You will also need to have 24V batteries to charge, which threw me off. Where do I get a 24V battery? Ah, serialising voltage is like adding voltage up. Putting two 12V batteries in serial connection makes it a 24V battery. The SolarPoint also comes with an NTC connector. This is a Negative Temperature Coefficient Sensor, which regulates the voltage based on the environment temperature. Or something. All I know is that if it isn’t connected, the SolarPoint goes “nah, I am not turning on”. Speaking of connection, plugging in the NTC and the battery cables is super easy, as you can take the whole connection plug out, connect the wires, then plug it back in. Be aware that the management WiFi connection details are under that plug though.
I connected it all up, as per my test rig, but mounted it on a pole (which I repurposed from an ancient aerial antenna setup). First version doesn’t have neither outdoor rated cables, nor surge protectors, but that is an easy upgrade.
Once you log in to the SolarPoint, either via the management WiFi access point, or via the local IP address, you get the setup wizard. You will have to enter solar panel capacity, battery capacity and enable any PoE ports you want to use.
Once you have filled in the configuration values for the system, the dashboard loads up.
This is an excellent view of current health and state of your battery, the charging and usage. The SolarPoint has a forecast that loads based on your location to give some indication of when you might run out of juice, if at all. However, mostly the forecast wouldn’t load or was not accurate to official local forecasts. I am not sure where the data is coming from 🤔.
Everything is powered and you can even see the current usage of the devices. I like data, and I like looking at all this very much. I am not sure my 100W panel is enough if I hook up another device though, such as an access point.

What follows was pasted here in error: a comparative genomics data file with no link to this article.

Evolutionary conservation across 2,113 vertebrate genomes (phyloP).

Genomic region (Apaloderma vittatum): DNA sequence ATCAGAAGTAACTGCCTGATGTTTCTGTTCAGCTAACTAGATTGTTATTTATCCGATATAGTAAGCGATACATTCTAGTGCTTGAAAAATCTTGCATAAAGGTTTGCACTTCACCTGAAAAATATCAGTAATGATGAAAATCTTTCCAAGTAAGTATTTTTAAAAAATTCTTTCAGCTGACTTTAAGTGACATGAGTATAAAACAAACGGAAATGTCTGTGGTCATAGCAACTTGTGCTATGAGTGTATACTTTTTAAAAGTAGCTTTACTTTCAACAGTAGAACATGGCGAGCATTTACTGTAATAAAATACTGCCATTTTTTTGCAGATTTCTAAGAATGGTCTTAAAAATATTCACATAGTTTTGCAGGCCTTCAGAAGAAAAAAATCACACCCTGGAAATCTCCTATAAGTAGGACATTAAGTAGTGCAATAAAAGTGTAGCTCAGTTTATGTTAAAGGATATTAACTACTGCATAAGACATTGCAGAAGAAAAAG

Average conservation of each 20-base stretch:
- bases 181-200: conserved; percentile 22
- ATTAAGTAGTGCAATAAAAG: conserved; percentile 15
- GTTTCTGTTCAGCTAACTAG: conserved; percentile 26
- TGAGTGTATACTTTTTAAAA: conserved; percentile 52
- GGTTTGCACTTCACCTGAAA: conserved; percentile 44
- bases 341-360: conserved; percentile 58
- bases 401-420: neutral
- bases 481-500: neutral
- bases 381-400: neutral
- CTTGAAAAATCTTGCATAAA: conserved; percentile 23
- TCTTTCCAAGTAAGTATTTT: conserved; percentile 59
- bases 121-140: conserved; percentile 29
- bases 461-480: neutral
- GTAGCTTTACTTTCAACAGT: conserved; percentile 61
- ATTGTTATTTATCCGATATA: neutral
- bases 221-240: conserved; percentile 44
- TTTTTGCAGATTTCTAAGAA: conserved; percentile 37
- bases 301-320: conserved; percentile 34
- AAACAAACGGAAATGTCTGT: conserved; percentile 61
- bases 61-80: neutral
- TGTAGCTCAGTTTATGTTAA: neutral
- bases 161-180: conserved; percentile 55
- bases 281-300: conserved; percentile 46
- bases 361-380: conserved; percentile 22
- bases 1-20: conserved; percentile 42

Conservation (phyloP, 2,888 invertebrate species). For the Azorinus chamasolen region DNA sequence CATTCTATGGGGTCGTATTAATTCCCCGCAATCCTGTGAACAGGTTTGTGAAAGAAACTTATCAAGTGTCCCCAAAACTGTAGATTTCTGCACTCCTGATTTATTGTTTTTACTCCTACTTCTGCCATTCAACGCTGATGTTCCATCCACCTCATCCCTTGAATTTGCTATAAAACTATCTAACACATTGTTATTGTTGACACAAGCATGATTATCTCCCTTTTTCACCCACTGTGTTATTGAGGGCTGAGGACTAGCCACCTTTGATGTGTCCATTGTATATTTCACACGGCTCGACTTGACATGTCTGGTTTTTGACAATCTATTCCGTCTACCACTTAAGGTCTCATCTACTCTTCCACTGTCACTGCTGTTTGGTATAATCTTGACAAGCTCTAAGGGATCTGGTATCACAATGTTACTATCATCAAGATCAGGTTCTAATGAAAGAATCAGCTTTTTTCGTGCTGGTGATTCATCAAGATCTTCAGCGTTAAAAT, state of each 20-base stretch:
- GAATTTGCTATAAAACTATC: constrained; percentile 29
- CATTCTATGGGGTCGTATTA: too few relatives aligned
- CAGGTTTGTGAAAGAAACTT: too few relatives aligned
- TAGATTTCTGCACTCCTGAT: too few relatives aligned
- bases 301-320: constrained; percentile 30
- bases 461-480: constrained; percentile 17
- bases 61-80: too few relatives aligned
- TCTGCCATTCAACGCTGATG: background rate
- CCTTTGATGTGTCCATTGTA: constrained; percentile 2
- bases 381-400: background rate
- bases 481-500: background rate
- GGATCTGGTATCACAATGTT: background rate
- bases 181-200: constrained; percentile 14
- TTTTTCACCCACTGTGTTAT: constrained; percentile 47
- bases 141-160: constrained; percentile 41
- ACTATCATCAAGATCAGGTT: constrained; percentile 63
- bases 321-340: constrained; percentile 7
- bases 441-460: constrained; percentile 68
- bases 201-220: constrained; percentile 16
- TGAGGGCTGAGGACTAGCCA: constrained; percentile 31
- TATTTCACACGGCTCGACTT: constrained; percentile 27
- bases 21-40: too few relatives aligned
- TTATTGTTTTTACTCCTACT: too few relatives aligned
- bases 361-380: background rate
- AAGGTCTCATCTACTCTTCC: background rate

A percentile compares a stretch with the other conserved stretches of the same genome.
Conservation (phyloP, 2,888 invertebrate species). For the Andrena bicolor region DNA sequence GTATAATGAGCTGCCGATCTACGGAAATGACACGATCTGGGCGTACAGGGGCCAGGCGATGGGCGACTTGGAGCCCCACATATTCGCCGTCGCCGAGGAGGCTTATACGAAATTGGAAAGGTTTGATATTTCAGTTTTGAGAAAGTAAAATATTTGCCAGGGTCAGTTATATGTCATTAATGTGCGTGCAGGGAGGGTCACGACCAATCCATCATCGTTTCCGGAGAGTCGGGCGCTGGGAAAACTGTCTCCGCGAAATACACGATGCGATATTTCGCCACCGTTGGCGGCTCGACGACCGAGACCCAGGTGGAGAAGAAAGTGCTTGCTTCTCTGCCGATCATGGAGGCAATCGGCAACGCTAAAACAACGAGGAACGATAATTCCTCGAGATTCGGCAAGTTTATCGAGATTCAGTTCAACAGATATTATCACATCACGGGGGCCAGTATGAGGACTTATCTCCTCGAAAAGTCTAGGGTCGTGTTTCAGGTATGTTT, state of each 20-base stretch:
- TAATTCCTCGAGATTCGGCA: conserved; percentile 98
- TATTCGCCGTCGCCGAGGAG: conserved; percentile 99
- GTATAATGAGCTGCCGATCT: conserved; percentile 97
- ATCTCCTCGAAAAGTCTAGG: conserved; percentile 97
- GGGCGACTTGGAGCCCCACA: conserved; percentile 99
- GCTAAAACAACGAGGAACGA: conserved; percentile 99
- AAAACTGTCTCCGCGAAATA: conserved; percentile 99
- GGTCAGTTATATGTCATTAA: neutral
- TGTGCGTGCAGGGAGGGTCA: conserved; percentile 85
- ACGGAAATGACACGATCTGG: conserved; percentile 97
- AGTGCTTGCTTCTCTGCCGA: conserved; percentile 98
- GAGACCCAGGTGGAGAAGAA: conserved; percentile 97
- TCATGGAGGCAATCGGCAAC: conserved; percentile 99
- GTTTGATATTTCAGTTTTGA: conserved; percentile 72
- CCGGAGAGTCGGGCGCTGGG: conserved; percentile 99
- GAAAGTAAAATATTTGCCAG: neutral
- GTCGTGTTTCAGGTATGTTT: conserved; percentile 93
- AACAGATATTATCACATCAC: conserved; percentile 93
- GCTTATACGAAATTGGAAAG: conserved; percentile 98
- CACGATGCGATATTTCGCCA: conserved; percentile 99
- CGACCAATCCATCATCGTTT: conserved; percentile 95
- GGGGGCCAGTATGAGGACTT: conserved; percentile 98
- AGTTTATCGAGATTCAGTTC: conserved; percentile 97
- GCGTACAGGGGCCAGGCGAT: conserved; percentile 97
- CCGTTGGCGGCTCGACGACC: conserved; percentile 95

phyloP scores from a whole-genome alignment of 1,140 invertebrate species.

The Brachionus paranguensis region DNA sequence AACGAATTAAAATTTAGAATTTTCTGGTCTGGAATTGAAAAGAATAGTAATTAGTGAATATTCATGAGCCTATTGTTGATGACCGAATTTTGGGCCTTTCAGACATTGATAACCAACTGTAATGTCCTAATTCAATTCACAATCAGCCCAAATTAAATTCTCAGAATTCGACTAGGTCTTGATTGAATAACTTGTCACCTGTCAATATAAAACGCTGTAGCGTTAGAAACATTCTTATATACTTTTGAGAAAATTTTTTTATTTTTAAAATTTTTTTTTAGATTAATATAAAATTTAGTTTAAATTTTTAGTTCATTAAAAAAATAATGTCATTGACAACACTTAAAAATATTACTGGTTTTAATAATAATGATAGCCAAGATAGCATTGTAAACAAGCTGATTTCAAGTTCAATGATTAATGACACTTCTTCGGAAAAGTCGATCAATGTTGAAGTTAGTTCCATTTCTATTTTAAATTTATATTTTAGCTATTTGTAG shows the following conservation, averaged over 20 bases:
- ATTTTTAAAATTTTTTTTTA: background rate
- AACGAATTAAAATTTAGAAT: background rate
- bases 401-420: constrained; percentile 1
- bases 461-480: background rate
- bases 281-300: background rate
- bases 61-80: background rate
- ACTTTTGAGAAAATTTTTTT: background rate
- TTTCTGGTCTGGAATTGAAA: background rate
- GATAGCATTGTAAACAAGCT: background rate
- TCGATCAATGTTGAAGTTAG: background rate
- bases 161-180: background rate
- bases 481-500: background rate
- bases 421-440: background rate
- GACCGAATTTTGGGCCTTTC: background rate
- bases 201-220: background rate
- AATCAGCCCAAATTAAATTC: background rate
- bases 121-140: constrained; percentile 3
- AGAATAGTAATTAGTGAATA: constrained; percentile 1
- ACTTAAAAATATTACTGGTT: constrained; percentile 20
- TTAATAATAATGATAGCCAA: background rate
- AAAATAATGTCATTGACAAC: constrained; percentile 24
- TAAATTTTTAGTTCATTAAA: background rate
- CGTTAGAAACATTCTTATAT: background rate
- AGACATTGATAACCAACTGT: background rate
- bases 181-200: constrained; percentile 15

All up, I got some parts from Ubiquiti to review, and some parts I went and bought myself.
|Solar Panel||100W pohotvoltaic||https://au.renogy.com/renogy-100-watt-12-volt-monocrystalline-solar-panel-black-frame/||139|
|Solar Panel Mount||Pole mount for 27.4IN max||https://au.renogy.com/renogy-single-side-274in-pole-mount-support-for-solar-panel/||67|
|G3 Pro Camera||Needs to support 24V passive PoE||https://store.ui.com/collections/unifi-protect-cameras/products/unifi-video-g3-pro-camera-1||509|
|NanoStation AC x2||Long Range WiFi||https://www.ui.com/airmax/nanostation-ac/||424|
|Metal pole||Mount all the things||Recycled from an old TV antenna||0|
|Outdoor rated CAT6 cables x 2||UV light is the killer||https://www.ebay.com.au/itm/CAT6A-Shielded-Outdoor-Network-Cable-0-5-3M-Grounding-with-cable-Ties-Gaming-AU/174257717429?ssPageName=STRK%3AMEBIDX%3AIT&var=473243735462&_trksid=p2057872.m2749.l2649||13|
|12v battery x2||Need 24v all up||https://www.ebay.com.au/itm/Giantz-75Ah-Deep-Cycle-Battery-12V-AGM-Marine-Sealed-Power-Portable-Box-Solar/352589947173||320|
|Electrical Conduit||Protect those electrical cables||Got 10 meters from the local hardware store. 32mm diameter.||30|
|Go-away-bird strips||Go poop somewhere else||https://www.ebay.com.au/itm/10x-50cm-Anti-Narrow-Bird-Spikes-Pigeon-Deterrent-Repellent-Bird-Sting-Stainless/174088521371||25|
You can definitely make this cheaper or different by choosing a different camera, connecting with a cable instead of wireless and a smaller solar panel. Figure out what is right for your setup.
It works! I have a camera at my gate that is connected wirelessly to my existing Unifi network through a NanoStation and it is all 100% solar powered. The two random batteries I had lying around works well, but the 25aH one just isn’t big enough. If I have 3-4 days with little sunshine (which is common here in winter), the SolarPoint and attached devices will switch off usually at around 9pm and come back online around 8am. This will only be an issue in winter, but using two 38aH batteries should fix that.
The SolarPoint works really well. It is easy to set up and configure. I do get the sense that it is a product that is being pushed to the back by Ubiquiti. The forecast system is often either not loading or wildly inaccurate. At times it does seem to work but I all too often get “High Risk!” as an alert, when the forecast is all sunshine. I also found a screenshot in a forum post of the SolarPoint working in the UNMS mobile app, but that support has been removed.
If there is a V2 of the SolarPoint, I hope it will have 802,3af PoE to support more devices, and a more loved controller software implementation.
The NanoStations are awesome. I have very little experience with networking equipment, yet I figured out how to set up high speed WiFi over large distances. The signal is incredibly stable and the hardware is non-offensive (as is most Unifi devices). I am already setting up the next remote project using NanoStations as well….